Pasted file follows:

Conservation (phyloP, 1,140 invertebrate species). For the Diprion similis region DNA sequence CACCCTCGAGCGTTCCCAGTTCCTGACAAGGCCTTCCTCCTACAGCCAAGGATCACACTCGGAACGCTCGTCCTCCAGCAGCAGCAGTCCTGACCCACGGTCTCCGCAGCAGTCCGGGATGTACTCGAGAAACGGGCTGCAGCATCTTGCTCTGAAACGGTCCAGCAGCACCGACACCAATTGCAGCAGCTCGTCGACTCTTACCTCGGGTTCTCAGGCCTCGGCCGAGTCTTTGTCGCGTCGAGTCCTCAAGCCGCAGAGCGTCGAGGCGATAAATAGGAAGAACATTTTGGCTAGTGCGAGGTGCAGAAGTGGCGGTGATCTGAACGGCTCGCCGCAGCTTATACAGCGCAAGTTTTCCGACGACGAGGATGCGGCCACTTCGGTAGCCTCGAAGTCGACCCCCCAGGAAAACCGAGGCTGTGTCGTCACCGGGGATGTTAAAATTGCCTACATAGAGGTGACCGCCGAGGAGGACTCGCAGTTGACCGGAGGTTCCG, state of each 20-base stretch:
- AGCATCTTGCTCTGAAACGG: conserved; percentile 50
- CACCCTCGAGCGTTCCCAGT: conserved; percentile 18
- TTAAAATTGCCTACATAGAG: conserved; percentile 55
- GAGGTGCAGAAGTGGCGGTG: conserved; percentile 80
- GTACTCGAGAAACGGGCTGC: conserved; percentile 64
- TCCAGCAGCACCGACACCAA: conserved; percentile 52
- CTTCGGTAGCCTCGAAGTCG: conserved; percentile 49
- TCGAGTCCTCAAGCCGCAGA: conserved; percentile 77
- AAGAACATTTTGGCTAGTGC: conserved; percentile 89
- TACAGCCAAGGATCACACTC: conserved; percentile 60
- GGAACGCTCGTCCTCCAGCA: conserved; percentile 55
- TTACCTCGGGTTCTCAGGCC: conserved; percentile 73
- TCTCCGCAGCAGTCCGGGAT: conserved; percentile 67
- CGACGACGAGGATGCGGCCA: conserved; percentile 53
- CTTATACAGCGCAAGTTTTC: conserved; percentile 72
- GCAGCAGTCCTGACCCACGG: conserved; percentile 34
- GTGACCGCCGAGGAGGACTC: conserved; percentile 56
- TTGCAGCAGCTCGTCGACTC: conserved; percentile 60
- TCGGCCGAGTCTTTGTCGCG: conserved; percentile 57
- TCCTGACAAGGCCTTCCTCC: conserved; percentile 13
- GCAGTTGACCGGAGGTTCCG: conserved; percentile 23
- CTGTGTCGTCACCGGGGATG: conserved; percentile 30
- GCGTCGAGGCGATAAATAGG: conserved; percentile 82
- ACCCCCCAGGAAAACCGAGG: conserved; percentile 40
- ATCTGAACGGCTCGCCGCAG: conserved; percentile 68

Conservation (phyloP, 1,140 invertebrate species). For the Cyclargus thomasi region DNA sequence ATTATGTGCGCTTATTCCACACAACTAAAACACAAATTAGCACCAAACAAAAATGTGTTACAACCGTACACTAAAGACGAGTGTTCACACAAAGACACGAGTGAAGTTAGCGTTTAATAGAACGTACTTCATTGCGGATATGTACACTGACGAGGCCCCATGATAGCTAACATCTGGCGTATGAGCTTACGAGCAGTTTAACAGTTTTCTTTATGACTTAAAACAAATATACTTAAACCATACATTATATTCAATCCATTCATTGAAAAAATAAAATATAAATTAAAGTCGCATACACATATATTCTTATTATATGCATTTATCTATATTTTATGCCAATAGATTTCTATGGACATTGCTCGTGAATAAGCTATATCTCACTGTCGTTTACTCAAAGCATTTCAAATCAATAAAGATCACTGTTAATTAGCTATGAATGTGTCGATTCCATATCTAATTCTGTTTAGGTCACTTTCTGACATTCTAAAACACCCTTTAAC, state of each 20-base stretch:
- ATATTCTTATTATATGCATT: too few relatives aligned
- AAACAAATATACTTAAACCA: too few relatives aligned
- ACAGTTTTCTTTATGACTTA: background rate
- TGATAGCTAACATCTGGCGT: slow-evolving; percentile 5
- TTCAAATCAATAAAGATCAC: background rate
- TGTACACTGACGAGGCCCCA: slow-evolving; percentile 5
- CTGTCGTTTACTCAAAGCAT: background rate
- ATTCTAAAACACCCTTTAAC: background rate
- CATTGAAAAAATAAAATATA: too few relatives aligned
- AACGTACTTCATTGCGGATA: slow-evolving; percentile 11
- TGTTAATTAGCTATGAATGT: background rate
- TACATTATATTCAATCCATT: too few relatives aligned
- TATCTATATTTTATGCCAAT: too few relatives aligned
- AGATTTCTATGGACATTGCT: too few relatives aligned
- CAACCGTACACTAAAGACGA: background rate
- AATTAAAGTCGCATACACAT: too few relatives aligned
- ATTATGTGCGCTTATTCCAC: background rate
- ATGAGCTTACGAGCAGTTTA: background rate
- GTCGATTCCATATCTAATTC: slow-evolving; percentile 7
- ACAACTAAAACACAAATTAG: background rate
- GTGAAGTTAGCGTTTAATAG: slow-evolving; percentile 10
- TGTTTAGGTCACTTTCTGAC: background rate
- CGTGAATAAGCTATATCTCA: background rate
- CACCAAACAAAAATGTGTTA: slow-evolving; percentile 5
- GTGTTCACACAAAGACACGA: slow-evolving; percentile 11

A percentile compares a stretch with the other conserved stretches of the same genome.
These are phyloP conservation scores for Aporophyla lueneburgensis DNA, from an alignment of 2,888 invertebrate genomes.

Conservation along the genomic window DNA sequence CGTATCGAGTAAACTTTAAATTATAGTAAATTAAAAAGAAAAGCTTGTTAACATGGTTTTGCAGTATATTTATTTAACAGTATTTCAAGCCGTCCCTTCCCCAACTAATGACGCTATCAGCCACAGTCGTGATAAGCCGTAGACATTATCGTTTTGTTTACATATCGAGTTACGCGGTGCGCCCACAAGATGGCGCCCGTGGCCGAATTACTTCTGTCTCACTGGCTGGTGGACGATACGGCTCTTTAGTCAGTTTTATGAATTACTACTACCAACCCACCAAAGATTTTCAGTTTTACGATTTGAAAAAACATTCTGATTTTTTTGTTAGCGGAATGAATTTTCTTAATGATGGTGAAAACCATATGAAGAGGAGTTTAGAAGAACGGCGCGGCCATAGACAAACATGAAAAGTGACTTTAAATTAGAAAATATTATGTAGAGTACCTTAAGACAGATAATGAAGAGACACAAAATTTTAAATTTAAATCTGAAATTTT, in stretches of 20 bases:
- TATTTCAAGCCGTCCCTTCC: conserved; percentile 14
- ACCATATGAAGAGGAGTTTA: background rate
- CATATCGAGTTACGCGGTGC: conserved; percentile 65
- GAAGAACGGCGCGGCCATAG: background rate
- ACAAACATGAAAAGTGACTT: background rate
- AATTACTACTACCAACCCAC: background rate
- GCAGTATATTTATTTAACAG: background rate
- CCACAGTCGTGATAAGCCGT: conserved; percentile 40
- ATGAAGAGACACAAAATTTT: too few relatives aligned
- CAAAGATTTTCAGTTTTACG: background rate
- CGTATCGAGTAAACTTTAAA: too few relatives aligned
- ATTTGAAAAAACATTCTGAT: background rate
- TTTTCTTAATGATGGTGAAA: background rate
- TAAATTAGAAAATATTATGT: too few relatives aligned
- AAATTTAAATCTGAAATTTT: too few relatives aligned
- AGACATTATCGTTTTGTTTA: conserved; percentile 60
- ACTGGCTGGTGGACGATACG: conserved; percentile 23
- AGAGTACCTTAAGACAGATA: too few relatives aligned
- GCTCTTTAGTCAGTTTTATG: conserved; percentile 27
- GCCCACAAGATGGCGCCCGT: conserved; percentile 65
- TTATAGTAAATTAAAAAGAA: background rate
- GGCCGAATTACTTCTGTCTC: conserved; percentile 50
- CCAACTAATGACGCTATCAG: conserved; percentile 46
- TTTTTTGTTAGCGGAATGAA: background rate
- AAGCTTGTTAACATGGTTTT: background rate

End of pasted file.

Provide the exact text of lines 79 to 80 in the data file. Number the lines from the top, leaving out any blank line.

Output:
- TTTTTTGTTAGCGGAATGAA: background rate
- AAGCTTGTTAACATGGTTTT: background rate